Operators who dismiss these celebrations are likely losing out, considering that a few low-cost specials and some simple online marketing can attract droves of customers on an otherwise slow day. If you’re planning a trip down Holiday Road, look out for these possible roadblocks.
DON’T FORGET ABOUT UPSCALE DINERS
Lunar New Year (late January or early February) is a major event for the Michelin-star restaurant chain Hakkasan, says its executive vice president of global restaurants, Gert Kopera. Hakkasan, which has 12 locations, develops special menu items, fashions innovative décor features and books traditional Chinese lion dancers. The promotion is marketed on social media with influencers and VIPs. And no expense is spared, as Hakkasan often sees a 10% jump in reservation requests for that day.
DO WHAT YOU ALREADY DO WELL
For Truk’t, in Beloit, Wisconsin, celebrating National Margarita Day (Feb. 22) is an easy sell, because margaritas are already its most popular cocktail. Patrons can upgrade their margaritas with a premium tequila for the regular price of $10. Typically, the upgrade would cost $4. “So basically, we discount the mixers,” says Klaus Nitsch, vice president of restaurant operations for Geronimo Hospitality Group, which owns Truk’t. Because diners ordered food with their drinks, sales increased significantly.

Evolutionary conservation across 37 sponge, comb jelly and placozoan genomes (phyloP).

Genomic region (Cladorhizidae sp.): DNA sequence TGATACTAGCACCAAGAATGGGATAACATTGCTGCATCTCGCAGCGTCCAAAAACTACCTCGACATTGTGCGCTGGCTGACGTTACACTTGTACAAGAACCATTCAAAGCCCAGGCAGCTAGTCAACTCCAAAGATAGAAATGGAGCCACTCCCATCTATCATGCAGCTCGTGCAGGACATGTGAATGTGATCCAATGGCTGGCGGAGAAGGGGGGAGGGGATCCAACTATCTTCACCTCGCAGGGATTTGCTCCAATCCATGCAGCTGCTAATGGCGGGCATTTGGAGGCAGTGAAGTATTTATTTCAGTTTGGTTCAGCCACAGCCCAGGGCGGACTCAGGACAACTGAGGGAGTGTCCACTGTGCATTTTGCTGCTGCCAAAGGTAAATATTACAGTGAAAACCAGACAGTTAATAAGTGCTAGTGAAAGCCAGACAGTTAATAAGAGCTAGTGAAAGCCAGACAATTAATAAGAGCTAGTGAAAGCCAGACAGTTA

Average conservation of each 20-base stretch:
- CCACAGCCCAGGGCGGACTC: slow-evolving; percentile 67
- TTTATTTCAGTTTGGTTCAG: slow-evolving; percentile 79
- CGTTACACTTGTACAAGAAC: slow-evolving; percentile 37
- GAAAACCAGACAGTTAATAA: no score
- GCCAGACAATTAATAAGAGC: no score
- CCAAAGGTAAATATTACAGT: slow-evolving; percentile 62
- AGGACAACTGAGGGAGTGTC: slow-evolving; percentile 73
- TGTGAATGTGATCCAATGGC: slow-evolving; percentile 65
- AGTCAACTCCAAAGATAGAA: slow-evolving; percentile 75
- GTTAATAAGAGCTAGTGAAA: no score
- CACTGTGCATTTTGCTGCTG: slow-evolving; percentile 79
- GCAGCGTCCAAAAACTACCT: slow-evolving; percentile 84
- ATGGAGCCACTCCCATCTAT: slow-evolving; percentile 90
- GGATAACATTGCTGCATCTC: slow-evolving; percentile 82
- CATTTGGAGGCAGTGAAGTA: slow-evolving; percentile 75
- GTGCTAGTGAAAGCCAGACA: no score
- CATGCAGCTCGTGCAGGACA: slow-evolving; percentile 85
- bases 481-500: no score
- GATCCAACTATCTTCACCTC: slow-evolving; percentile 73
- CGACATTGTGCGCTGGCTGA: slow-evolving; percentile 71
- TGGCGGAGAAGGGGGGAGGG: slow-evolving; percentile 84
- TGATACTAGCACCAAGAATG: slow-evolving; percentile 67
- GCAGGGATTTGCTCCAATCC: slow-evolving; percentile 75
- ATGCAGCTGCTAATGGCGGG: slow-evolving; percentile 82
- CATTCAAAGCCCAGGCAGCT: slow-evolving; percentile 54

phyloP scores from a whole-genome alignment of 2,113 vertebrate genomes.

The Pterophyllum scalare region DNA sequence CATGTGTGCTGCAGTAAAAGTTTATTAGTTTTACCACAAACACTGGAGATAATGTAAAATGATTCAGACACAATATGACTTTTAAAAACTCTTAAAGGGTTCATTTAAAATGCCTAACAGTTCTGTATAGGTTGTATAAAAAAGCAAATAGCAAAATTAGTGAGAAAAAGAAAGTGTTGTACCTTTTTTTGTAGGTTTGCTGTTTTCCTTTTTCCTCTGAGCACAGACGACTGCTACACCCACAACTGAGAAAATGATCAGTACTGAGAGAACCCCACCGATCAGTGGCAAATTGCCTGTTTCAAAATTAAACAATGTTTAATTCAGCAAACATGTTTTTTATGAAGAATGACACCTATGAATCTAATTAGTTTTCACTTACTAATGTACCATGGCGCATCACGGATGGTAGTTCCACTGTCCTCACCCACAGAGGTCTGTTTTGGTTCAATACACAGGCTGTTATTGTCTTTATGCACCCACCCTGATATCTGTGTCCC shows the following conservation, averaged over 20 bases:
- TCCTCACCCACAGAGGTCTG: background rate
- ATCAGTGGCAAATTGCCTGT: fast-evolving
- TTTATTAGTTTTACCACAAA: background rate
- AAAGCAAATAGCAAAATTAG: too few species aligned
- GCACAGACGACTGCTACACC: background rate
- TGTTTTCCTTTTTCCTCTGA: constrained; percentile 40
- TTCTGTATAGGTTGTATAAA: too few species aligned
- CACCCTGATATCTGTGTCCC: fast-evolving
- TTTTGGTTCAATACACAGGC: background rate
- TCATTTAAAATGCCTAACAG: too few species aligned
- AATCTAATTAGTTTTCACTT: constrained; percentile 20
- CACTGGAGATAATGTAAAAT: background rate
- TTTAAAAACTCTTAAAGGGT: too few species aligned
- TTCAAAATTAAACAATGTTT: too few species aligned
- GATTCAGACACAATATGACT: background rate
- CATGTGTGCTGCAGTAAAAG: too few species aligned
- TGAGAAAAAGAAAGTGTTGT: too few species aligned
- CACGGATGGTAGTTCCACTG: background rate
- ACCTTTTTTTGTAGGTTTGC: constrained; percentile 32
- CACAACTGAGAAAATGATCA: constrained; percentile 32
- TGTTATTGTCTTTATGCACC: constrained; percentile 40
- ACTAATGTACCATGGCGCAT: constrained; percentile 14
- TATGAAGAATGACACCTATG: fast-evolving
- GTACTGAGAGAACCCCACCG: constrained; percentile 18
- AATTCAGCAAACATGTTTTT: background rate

ADOPT A FREEBIE STRATEGY
The 4 Star Restaurant Group always capitalizes on National Pizza Day (Feb. 9) at Frasca Pizzeria in Chicago. Diners are offered one free pizza per table with the order of any entrée. More food resulted in additional drink sales, generating a 49% increase in sales. “A free pizza was a huge incentive that brought in both regulars and diners who had never visited us before,” says Josh Rutherford. “The overall sales easily made up for the cost of the extra pizzas.” Marketing the event was simple: a few media placements and TV segments, social media and emails to its rewards member list.
GIVE THEM WHAT THEY CAN’T HAVE
Rich Clark’s C&S Chowder House in Roswell, Georgia, runs its Clam Jam on March 31, National Clam Day. For the past two years, the event boosted revenues by 30% – thanks to special menus, $5 pints, live music and two discounted specialty cocktails that sell for $8 rather than $15. Good clams aren’t easy to find in the Atlanta area, which attracts Northeastern transplants. Clark promotes the event a month in advance with table tents, check inserts, social media blasts and media mentions with help from a PR firm. “I always pooh-poohed these national holidays,” Clark says, “but now, when I look at our Clam Day numbers, all I can say is, ‘Wow.’"